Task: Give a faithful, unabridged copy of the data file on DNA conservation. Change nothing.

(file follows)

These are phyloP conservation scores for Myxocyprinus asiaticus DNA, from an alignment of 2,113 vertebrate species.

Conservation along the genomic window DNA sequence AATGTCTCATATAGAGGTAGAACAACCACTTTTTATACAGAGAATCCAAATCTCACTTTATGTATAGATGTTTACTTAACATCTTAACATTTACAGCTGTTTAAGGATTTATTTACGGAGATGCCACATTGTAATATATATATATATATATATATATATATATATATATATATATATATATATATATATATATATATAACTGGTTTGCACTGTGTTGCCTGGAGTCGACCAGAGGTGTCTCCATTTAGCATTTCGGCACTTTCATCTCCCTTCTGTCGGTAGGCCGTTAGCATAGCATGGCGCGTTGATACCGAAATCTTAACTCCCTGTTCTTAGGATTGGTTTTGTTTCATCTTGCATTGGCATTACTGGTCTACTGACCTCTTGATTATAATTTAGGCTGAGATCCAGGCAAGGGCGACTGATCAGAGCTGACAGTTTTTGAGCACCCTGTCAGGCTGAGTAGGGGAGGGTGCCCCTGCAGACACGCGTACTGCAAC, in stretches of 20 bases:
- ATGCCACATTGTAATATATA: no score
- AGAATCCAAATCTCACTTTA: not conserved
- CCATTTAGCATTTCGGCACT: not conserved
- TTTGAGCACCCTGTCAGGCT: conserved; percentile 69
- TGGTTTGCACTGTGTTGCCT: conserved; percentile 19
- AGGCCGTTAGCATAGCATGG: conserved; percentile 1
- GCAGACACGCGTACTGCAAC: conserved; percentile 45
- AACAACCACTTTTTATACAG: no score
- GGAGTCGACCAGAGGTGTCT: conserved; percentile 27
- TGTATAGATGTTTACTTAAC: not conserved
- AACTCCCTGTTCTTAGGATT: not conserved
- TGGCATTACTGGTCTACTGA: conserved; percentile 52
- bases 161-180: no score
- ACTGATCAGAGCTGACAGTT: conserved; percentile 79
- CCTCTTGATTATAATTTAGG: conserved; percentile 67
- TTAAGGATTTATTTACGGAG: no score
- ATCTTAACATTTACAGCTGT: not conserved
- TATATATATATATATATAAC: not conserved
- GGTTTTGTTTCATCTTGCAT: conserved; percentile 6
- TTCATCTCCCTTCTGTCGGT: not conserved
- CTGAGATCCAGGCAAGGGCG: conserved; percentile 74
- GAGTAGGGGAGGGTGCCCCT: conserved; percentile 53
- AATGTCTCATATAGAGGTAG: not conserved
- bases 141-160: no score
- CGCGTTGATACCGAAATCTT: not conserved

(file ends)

These are phyloP conservation scores for Myxocyprinus asiaticus DNA, from an alignment of 2,113 vertebrate species.

Conservation along the genomic window DNA sequence AATGTCTCATATAGAGGTAGAACAACCACTTTTTATACAGAGAATCCAAATCTCACTTTATGTATAGATGTTTACTTAACATCTTAACATTTACAGCTGTTTAAGGATTTATTTACGGAGATGCCACATTGTAATATATATATATATATATATATATATATATATATATATATATATATATATATATATATATATATAACTGGTTTGCACTGTGTTGCCTGGAGTCGACCAGAGGTGTCTCCATTTAGCATTTCGGCACTTTCATCTCCCTTCTGTCGGTAGGCCGTTAGCATAGCATGGCGCGTTGATACCGAAATCTTAACTCCCTGTTCTTAGGATTGGTTTTGTTTCATCTTGCATTGGCATTACTGGTCTACTGACCTCTTGATTATAATTTAGGCTGAGATCCAGGCAAGGGCGACTGATCAGAGCTGACAGTTTTTGAGCACCCTGTCAGGCTGAGTAGGGGAGGGTGCCCCTGCAGACACGCGTACTGCAAC, in stretches of 20 bases:
- ATGCCACATTGTAATATATA: no score
- AGAATCCAAATCTCACTTTA: not conserved
- CCATTTAGCATTTCGGCACT: not conserved
- TTTGAGCACCCTGTCAGGCT: conserved; percentile 69
- TGGTTTGCACTGTGTTGCCT: conserved; percentile 19
- AGGCCGTTAGCATAGCATGG: conserved; percentile 1
- GCAGACACGCGTACTGCAAC: conserved; percentile 45
- AACAACCACTTTTTATACAG: no score
- GGAGTCGACCAGAGGTGTCT: conserved; percentile 27
- TGTATAGATGTTTACTTAAC: not conserved
- AACTCCCTGTTCTTAGGATT: not conserved
- TGGCATTACTGGTCTACTGA: conserved; percentile 52
- bases 161-180: no score
- ACTGATCAGAGCTGACAGTT: conserved; percentile 79
- CCTCTTGATTATAATTTAGG: conserved; percentile 67
- TTAAGGATTTATTTACGGAG: no score
- ATCTTAACATTTACAGCTGT: not conserved
- TATATATATATATATATAAC: not conserved
- GGTTTTGTTTCATCTTGCAT: conserved; percentile 6
- TTCATCTCCCTTCTGTCGGT: not conserved
- CTGAGATCCAGGCAAGGGCG: conserved; percentile 74
- GAGTAGGGGAGGGTGCCCCT: conserved; percentile 53
- AATGTCTCATATAGAGGTAG: not conserved
- bases 141-160: no score
- CGCGTTGATACCGAAATCTT: not conserved